• Everyone knew a kid or two who broke an arm or a leg, but we had a lot of fun and learnt to be safer around those dangers than just having the dangers taken away would of ever acheived.

  • We used to stand ours on its end and then run at it, jump into the middle of the mat and scramble up to the top to tip it back down on its feet. Fun times.

  • The best part about a trampoline is imminent danger. How are kids going to get casts if we make everything safe.

    We used to have an old olympic trampoline at a friends house, no padding and 3m in the air as standard, flipping onto the grass.

    I want a backyard so I can buy another one of those.. so much fun.

  • I bought one a little while ago and looked for trampolines with:
    * Heavy duty UV rated pads so they don’t crack and fall apart in the Aussie sun
    * Good quality mat so it doesn’t fall apart
    * Good warranty (I got 5yrs on the frame)
    * Strong (thick) galvanised steel frame
    * AS/NZ 4989 Certification
    * Ground anchor to keep the trampoline from bouncing around

    • Have you used it yet or are you too scared to take it outside?
      The checklist for my mum and dad were
      * Frame
      * Springs
      * Mat
      If it ticked those it was a trampoline. So many good memories of my brother and I chucking all our He Man action figures on our trampoline and seeing who could bounce them into each other causing the most damage. Mind you I humbly bow down to the guy with the lost testicle and burned down garage story.

  • I have fond memories of jumping onto the trampoline from our roof, and seeing how many of us it would take to make the mat hit the ground. The chance of broken limbs only made it more fun!

  • Ahh the trambopaline (simpsons reference)…

    Used as a means to get to and from our neighbours yard, they had one setup on next to the fence, as did we meaning we could easily jump from one yard to the other.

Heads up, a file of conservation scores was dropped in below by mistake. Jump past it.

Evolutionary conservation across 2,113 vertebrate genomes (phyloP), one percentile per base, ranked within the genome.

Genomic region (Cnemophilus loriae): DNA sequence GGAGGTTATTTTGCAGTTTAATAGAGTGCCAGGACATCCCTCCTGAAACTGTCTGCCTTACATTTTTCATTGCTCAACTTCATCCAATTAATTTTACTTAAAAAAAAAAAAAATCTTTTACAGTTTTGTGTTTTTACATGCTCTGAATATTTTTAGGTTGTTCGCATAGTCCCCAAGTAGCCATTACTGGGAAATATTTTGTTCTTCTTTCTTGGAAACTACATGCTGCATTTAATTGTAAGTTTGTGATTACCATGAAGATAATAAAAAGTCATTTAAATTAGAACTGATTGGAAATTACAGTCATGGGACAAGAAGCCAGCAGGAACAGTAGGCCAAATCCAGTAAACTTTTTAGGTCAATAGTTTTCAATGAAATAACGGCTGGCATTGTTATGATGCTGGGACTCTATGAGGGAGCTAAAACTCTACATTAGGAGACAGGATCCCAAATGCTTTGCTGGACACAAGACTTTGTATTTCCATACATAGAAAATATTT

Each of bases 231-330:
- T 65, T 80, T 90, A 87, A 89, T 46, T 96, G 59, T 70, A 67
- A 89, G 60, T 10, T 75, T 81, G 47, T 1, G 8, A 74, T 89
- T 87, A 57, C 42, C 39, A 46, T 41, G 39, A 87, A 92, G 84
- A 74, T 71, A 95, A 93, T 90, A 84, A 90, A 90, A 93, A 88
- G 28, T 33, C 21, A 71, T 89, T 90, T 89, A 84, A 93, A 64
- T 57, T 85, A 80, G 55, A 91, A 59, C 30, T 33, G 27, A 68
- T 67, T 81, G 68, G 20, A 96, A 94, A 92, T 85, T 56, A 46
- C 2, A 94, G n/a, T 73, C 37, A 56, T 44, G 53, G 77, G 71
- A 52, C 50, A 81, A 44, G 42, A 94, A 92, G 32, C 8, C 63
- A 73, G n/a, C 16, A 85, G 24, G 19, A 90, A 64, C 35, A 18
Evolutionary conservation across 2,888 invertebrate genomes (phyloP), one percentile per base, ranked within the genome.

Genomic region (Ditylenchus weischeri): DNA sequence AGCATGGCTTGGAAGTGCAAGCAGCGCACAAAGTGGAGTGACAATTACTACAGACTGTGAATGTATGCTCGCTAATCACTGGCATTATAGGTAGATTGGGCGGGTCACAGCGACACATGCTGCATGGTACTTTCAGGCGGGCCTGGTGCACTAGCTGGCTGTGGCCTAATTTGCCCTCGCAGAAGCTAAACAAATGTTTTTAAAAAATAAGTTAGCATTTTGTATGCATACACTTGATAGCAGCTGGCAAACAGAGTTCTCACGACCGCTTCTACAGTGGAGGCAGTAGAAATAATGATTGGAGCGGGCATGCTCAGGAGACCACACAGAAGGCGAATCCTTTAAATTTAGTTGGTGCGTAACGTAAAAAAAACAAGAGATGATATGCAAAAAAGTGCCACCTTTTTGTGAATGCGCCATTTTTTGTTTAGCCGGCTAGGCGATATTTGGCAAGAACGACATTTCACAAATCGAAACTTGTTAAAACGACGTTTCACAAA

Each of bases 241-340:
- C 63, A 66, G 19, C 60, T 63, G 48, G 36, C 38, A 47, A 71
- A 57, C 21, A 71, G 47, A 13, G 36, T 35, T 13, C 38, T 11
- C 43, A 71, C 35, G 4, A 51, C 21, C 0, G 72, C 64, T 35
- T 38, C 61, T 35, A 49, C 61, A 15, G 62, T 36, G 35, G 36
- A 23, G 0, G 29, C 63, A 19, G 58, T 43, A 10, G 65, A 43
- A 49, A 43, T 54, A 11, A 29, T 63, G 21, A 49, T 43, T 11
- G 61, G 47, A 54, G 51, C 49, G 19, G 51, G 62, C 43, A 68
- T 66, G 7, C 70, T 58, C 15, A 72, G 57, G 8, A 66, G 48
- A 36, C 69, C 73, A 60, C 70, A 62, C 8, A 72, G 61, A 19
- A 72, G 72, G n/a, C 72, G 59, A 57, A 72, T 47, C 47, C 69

I’m sure we have all seen injuries but we all have stories to tell, something the current generation will be lacking, It’ll be about Kill to death ratios on CoD as opposed to explaining how you got the scar on your arm or dislocated your shoulder.

    Let them enjoy the trampoline, with or without the nets and safety gear.

  • I can tell I’m going to be the odd one out here, but gotta say it…

    I used to be a (high) diver. During the winter we’d do trampolining, as the skills were related. Forget “supervision” – which in any reasonable interpretation would mean having one responsible, adult-sized person hanging out near by.

    We *never* went on the trampoline without four spotters. Yup. One person standing in the middle of each side.

    And I don’t buy the argument that trampolinists in training attempt more ambitious moves and therefore need the spotters, but children don’t. I would argue that children attempt more foolhardy moves (a view borne out by some of the comments above) and so are even more in need of spotters.

    Personally, I would never buy a home trampoline. If I had kids who wanted to get into that kind of thing, there are gyms where you can go learn to do it properly on big, serious trampolines (and believe me, it’s way more fun pulling stunts on a competition model!).